Whether or not people actually take a big round-the-world trip with their kids, I want people to not idolize travel, and instead remember the privilege it is to see the world so easily in our modern age. And yet, it also means so many people from around the world live near us, more than ever before. I hope it also encourages people to reach out to those who might seem different than us—maybe we don’t share a first language, maybe our neighbors were born in another country—and get to know them just as people. What a great outcome that would be for this book!

I feel like the desires you express for your travel in this paragraph from the first chapter are so practical and small that they make it seem doable for each of us:

“I want to see a thousand tiny places, smell their flowers, and taste the sauces made by their people. I want to feel the difference between the textures of grit in Sri Lanka and Morocco. I want to meet the woman who bakes the best bread in the smallest town in New Zealand. I want to find the best vantage point to see Bosnia from Croatia. What do the Grand Marnier crêpes taste like in Rouen? In Paris? There are untold numbers of tiny places and extraordinary people who occupy them. We will perhaps see a hundred of both.”

PrintYes, we may want to see the whole world, but that’s impossible. And it’s certainly impossible to see and appreciate and know the whole world. So let’s remember that we are tiny, that the space we take up is minute, and embrace the actual physical space and people that are around us this moment. As Jill Briscoe said at this year’s IF: Gathering, “My mission field is between my own two feet.” Do you feel like you were able to achieve all of these small desires for your travels? Do you feel like you will ever go and see all the places you want to visit? Do you feel like the desire to travel will ever be satisfied? Or do we all embrace the tension, and live in the already/not yet of home and away, the impossible search for heaven on Earth?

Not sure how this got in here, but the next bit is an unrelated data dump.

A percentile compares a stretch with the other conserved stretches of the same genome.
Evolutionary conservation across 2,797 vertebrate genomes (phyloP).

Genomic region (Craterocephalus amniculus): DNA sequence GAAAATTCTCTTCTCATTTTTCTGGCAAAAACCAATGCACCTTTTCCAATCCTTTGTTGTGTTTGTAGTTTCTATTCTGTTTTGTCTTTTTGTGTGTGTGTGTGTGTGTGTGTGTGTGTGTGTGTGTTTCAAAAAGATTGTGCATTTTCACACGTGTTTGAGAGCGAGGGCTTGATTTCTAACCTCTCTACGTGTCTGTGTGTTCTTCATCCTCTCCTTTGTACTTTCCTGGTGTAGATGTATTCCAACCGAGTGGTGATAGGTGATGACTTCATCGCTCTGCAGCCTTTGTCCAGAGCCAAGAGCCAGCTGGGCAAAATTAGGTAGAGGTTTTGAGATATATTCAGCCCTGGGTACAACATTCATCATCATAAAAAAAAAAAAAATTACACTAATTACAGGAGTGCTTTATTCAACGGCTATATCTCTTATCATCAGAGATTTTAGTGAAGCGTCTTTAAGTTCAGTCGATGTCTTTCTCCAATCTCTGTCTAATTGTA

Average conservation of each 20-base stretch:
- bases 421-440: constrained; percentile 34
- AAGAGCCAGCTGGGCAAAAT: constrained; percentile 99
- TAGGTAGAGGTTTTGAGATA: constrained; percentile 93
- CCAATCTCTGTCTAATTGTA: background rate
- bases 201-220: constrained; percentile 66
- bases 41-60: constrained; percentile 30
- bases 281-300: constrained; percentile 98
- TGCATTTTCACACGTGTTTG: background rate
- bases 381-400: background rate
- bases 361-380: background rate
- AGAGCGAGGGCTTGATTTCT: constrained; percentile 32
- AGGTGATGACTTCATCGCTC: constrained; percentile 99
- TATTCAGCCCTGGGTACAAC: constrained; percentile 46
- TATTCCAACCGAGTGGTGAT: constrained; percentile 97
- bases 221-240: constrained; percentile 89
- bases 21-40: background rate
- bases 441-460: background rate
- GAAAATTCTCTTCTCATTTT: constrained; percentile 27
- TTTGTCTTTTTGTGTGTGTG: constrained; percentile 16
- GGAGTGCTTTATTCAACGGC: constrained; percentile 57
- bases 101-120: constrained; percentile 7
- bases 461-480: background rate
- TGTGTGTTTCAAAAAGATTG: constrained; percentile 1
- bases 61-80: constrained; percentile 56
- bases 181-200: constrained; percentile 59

I know I won’t ever see all the places I want to see, and that’s an okay place to be, because this side of heaven, we won’t ever feel fully satisfied. As CS Lewis said, “If we find ourselves with a desire that nothing in the world will satisfy, the most probable explanation is that we were made for another world.” Our year of travels taught me that the beauty of exploring the world is best tempered with the beauty of the ordinary life of home. I love my home more because I enjoy time away from it, discovering new places. And I love traveling because I know I have a home to hang my backpack when I’m done.

Thank you so very much, Tsh. For being here, for sharing with us, for your beautiful book. I can’t wait for all my friends to read it as well. It really is one of my favorites I’ve read this year and I cannot wait to see where it gets to go! #AtHomeInTheWorld

Thanks, Kaytee!